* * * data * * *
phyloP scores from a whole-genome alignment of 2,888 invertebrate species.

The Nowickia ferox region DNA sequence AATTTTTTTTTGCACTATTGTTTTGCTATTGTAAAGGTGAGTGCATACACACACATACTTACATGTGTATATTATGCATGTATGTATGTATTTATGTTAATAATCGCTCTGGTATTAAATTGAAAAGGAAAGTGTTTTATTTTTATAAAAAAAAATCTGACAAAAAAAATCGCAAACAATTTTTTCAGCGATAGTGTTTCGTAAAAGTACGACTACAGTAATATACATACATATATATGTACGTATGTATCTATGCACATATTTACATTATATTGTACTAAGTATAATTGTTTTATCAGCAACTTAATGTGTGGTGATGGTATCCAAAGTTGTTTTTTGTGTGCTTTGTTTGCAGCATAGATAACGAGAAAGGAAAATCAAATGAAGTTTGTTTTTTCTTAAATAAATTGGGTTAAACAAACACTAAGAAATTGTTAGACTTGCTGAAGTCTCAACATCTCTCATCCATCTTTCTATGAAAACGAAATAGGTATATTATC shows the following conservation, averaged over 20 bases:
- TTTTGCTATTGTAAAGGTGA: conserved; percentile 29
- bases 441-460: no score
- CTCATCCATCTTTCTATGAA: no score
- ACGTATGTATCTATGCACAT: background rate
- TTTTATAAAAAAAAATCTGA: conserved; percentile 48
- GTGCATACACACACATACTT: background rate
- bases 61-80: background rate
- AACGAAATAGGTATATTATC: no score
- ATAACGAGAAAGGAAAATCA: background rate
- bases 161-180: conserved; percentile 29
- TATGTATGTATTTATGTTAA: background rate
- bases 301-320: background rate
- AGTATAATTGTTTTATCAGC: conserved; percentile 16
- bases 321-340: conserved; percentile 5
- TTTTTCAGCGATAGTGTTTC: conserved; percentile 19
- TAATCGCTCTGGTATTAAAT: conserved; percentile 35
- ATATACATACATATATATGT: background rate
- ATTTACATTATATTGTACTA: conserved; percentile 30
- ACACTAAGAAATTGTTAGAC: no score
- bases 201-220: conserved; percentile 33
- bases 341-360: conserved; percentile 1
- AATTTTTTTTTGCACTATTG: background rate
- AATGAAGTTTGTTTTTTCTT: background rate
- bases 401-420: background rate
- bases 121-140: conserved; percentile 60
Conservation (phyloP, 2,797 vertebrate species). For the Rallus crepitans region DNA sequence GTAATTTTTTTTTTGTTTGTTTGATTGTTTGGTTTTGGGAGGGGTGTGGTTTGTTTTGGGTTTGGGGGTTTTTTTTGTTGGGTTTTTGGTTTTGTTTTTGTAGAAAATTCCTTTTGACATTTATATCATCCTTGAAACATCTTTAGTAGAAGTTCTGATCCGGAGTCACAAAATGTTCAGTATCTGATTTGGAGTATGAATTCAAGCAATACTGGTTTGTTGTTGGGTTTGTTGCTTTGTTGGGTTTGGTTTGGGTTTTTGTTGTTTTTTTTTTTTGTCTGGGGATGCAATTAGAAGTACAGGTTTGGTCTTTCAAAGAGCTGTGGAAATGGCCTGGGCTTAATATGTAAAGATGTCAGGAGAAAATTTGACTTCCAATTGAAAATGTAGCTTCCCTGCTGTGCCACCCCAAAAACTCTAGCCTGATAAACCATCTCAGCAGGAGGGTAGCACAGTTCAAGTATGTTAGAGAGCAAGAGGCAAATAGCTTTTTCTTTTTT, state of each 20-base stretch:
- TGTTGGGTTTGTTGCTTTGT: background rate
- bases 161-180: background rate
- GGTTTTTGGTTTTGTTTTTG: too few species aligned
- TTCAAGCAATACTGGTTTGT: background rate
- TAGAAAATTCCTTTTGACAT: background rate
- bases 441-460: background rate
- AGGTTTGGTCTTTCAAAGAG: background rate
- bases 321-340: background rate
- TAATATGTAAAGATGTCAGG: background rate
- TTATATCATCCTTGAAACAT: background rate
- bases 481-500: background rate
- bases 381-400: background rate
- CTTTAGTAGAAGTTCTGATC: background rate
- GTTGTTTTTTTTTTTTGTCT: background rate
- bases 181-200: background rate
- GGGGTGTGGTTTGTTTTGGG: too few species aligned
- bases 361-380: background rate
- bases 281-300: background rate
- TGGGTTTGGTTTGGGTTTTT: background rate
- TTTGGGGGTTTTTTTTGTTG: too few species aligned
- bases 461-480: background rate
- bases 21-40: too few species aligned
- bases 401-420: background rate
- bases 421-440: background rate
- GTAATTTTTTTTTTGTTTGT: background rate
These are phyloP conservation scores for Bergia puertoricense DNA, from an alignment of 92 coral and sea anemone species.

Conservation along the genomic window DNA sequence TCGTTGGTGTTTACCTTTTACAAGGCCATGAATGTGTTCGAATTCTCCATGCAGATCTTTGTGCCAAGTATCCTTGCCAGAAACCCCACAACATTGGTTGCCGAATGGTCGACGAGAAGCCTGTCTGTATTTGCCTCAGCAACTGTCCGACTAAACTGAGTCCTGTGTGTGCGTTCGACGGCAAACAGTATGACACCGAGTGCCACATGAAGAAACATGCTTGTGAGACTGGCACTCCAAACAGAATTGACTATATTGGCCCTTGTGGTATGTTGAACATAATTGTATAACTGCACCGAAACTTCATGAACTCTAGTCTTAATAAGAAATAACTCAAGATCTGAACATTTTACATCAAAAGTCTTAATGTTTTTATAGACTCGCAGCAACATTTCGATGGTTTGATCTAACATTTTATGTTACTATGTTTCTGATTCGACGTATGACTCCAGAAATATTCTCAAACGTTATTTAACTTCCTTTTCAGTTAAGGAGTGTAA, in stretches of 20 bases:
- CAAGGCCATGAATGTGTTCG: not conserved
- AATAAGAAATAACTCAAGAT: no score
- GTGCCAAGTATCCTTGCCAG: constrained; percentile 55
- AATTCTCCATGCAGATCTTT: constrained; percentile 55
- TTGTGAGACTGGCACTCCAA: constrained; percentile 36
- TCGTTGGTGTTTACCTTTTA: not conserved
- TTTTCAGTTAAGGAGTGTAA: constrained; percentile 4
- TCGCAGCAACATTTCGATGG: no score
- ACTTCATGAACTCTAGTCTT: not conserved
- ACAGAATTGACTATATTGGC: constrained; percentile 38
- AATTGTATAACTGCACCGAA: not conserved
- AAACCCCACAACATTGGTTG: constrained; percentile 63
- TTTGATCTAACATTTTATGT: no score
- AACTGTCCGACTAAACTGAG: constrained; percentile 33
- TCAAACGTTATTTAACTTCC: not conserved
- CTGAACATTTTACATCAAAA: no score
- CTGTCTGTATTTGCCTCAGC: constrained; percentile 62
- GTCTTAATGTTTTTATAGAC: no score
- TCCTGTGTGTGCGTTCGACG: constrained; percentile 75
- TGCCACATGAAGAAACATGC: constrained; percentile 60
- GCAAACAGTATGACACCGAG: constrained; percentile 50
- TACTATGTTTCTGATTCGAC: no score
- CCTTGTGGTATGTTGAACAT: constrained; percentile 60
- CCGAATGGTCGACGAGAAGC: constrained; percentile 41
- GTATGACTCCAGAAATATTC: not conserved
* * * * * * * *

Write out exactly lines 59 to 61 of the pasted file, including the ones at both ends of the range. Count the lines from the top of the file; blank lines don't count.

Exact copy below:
- AATTCTCCATGCAGATCTTT: constrained; percentile 55
- TTGTGAGACTGGCACTCCAA: constrained; percentile 36
- TCGTTGGTGTTTACCTTTTA: not conserved